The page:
Reviewed by Colin Jacobson
How does one follow a film that nabs the Oscar for Best Picture? With great difficulty, it would appear. A glance over the Oscar winners from the last decade shows an inconsistent track record. After the megahit Gladiator, Ridley Scott did quite well financially with Hannibal, though it didnít earn many accolades. The prolific directorís second 2001 release - Black Hawk Down - made up for this, as it succeeded both critically and financially; it wonít earn the $187 million of Gladiator, but itís done pretty well for itself.
Three of these 10 directors have yet to create a follow-up flick. As of February 10, 2002, weíve seen nothing else from Sam Mendes, James Cameron and Mel Gibson since 1999ís American Beauty, 1997ís Titanic, and 1995ís Braveheart, respectively. According to IMDB, Mendes has a new flick due in 2002, but I see no evidence of pending projects from Cameron or Gibson, at least not in regard to new directorial works.
Of all ten films considered here, 1996ís The English Patient seems to have made the smallest mark with audiences. With an ultimate gross of only $78 million, it stands as only one of two Best Picture winners from the last decade not to top $100 million. However, while Braveheart clocked in at a mere $75 million, it became very popular on video. The same never happened for Patient, and director Anthony Minghellaís follow-up, 1999ís The Talented Mr. Ripley also lacks much popular appeal. For my money, this was a better film than the long and tedious Patient, but critics disagreed, I guess. However, likely due to the presence of stars like Matt Damon and Gwyneth Paltrow, Ripley earned $81 million at the box office, which makes it one of only two follow-ups to make more money than its Best Picture predecessor.
After 1992ís Unforgiven, Clint Eastwood made 1993ís A Perfect World. As I recall, this was actually a pretty solid flick. Nonetheless, despite the lead presence of Kevin Costner and Eastwood himself, it failed at the box office and received little critical praise.
Jonathan Demme did better with his successor to 1991ís The Silence of the Lambs. 1993ís Philadelphia made a surprisingly high amount of money for a movie about a lawyer dying of AIDS; $77 million isnít great objectively, but for this kind of flick, itís pretty terrific. It got good critical notices as well, though its main award presence came from Tom Hanksí receipt of his first Best Actor Oscar.
Hanksí second prize came in the Best Picture winner from the following year, 1994ís Forrest Gump. The second most-successful director of the ten, Robert Zemeckis didnít do quite so well with his follow-up project, 1997ís Contact. While not a flop, it was a critical and financial disappointment. Zemeckis would later rebound with hits like What Lies Beneath and Cast Away.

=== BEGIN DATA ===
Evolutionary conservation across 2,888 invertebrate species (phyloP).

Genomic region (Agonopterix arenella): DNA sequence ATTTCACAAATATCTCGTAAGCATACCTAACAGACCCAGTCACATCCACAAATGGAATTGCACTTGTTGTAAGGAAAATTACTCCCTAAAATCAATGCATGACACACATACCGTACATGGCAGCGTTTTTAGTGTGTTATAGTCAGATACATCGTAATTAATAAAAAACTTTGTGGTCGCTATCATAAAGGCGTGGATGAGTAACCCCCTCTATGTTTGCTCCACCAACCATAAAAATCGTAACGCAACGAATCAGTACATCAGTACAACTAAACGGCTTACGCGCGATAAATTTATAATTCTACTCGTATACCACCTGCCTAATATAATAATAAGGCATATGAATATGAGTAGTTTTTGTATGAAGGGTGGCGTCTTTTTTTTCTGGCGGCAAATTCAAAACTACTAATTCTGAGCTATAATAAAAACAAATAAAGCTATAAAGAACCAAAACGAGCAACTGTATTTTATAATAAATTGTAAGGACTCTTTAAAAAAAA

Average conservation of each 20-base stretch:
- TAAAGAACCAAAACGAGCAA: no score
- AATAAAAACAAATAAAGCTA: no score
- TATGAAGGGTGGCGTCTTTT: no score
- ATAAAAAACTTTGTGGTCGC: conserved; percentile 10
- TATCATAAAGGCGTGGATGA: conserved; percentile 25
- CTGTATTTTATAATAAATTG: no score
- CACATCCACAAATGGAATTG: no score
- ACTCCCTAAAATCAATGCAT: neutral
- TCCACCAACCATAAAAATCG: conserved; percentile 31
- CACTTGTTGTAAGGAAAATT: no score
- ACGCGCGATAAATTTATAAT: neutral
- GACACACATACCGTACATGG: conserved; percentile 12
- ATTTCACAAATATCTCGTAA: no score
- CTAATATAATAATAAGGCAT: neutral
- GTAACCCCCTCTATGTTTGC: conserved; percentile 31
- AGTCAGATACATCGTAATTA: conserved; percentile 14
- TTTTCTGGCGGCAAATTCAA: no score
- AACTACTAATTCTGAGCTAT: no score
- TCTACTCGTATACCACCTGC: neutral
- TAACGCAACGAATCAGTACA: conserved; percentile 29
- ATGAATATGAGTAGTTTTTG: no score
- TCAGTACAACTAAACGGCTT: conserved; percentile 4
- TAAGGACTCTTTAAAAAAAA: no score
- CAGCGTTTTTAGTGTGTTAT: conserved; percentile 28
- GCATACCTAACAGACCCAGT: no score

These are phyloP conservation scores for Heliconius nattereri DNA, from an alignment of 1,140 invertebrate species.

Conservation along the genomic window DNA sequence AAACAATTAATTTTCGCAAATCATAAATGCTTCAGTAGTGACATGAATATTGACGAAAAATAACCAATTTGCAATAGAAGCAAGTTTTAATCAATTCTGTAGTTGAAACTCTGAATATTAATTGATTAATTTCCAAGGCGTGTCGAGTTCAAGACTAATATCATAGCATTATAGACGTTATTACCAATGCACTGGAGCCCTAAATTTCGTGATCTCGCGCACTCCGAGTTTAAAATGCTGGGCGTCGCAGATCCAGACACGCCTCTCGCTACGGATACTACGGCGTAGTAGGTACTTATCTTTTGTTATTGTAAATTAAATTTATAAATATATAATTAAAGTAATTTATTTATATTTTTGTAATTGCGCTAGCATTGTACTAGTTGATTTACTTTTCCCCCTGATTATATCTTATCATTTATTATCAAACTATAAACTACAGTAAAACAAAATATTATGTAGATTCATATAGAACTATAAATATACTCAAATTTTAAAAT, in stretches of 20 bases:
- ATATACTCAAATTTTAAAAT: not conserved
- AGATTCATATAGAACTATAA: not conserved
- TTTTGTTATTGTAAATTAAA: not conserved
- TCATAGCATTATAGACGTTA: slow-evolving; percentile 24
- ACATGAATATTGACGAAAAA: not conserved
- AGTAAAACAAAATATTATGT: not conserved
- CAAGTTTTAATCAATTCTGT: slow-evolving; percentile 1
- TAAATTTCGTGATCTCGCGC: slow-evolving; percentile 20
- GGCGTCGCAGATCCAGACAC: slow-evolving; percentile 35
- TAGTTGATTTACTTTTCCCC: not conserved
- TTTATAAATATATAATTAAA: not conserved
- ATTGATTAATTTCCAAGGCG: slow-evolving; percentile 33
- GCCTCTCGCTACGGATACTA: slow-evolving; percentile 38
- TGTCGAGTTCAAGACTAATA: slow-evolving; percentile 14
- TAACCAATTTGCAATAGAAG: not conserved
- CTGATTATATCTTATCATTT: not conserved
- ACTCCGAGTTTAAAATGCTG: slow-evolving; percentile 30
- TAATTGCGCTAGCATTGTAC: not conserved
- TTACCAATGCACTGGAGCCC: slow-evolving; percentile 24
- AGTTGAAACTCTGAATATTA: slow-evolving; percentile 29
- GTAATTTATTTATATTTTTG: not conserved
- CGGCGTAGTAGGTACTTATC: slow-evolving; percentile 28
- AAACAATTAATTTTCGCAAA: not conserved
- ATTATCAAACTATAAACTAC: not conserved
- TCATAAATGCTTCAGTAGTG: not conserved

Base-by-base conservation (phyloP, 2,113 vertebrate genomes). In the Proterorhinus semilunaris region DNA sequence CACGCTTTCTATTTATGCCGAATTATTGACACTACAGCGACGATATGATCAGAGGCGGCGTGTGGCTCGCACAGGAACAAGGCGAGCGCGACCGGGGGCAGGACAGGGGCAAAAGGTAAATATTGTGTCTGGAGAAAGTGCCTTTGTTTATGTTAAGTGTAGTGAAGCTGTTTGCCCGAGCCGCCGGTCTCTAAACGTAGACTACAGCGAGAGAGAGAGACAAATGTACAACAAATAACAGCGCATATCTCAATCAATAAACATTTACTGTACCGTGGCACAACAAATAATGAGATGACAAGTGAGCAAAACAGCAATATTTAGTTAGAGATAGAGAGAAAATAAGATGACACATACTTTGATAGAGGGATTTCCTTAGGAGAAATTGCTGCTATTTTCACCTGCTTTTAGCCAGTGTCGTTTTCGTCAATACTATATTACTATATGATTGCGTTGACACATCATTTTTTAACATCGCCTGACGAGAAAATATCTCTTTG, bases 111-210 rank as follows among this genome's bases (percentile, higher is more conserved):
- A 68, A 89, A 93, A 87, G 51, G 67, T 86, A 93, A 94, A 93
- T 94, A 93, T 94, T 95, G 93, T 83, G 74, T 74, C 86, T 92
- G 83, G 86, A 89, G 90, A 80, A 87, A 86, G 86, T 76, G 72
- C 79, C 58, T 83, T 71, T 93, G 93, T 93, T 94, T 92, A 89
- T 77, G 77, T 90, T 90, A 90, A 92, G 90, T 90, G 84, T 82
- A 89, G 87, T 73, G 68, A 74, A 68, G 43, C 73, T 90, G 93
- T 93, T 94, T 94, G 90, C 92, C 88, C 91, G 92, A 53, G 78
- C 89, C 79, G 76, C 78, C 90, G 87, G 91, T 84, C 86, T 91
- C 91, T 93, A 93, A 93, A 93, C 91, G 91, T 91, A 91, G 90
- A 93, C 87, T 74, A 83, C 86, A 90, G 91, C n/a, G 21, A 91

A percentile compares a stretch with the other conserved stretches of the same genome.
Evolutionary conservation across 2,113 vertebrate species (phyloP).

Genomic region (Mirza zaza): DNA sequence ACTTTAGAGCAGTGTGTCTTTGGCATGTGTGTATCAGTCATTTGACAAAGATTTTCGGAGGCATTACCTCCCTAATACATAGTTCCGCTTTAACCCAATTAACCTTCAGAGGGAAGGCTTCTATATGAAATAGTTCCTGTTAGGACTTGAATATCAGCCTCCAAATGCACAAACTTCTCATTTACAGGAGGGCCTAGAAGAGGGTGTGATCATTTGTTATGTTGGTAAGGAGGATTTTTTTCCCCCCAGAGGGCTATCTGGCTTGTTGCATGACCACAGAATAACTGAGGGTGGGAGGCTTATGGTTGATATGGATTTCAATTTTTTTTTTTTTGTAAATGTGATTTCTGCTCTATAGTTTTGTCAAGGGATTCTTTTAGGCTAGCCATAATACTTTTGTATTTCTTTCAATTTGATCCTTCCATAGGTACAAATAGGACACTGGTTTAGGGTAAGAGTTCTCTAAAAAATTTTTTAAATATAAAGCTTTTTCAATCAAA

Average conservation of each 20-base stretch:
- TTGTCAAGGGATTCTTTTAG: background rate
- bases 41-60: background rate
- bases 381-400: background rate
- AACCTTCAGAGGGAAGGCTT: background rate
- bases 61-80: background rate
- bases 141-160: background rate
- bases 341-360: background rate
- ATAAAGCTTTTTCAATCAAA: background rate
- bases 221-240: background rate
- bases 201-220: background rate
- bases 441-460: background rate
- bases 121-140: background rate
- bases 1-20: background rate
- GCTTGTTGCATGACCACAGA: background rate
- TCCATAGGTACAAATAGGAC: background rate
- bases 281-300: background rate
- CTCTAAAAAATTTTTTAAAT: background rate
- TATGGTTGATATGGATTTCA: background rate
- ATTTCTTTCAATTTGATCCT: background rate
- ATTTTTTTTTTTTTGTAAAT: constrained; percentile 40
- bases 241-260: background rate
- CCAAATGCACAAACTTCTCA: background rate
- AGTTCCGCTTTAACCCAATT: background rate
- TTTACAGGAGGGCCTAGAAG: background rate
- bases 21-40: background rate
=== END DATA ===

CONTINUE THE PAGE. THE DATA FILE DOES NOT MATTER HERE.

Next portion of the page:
Unquestionably the most successful of these directors - and probably the number one director of all-time, at least in regard to financial matters - Steven Spielberg didnít produce a successor to his Oscar-winning 1993 opus Schindlerís List until 1997. With The Lost World - the first sequel to Jurassic Park - he made a lot of money; World was the other film to make more bucks than its Best Picture predecessor. However, the flick failed to earn a positive response from many critics. Spielberg would re-enter the winnerís circle again a year later, as 1998ís Saving Private Ryan made lots of cash and nabbed Spielberg his second Best Director Oscar.
Unfortunately for Senor Spielbergo, though, another flick would grab the Best Picture honor. That would be Shakespeare In Love. Directed by John Madden, the film was a hit from left field, as the cutesy romantic comedy about the worldís most famous writerís affairs made a more-than-respectable $100 million and won seven Oscars, including an acting nod for Paltrow.
Madden remained in the past for his follow-up, but at least he moved forward a few centuries. 2001ís Captain Corelliís Mandolin takes us to the 1940s and places us in World War II era Greece on the island of Cephallonia. Early on, we meet Pelagia (Penelope Cruz), the daughter of local Dr. Iannis (John Hurt). Though bright and interested in medicine herself, she seems bent on a more traditional path, as she gets engaged to handsome but uneducated fisherman Mandras (Christian Bale). From the start, it appears clear she doesnít really love him, but she tries to force herself to feel that way and seemingly pines for him when he goes away to join forces at war in Albania. Pelagia writes to Mandras daily but never receives any responses.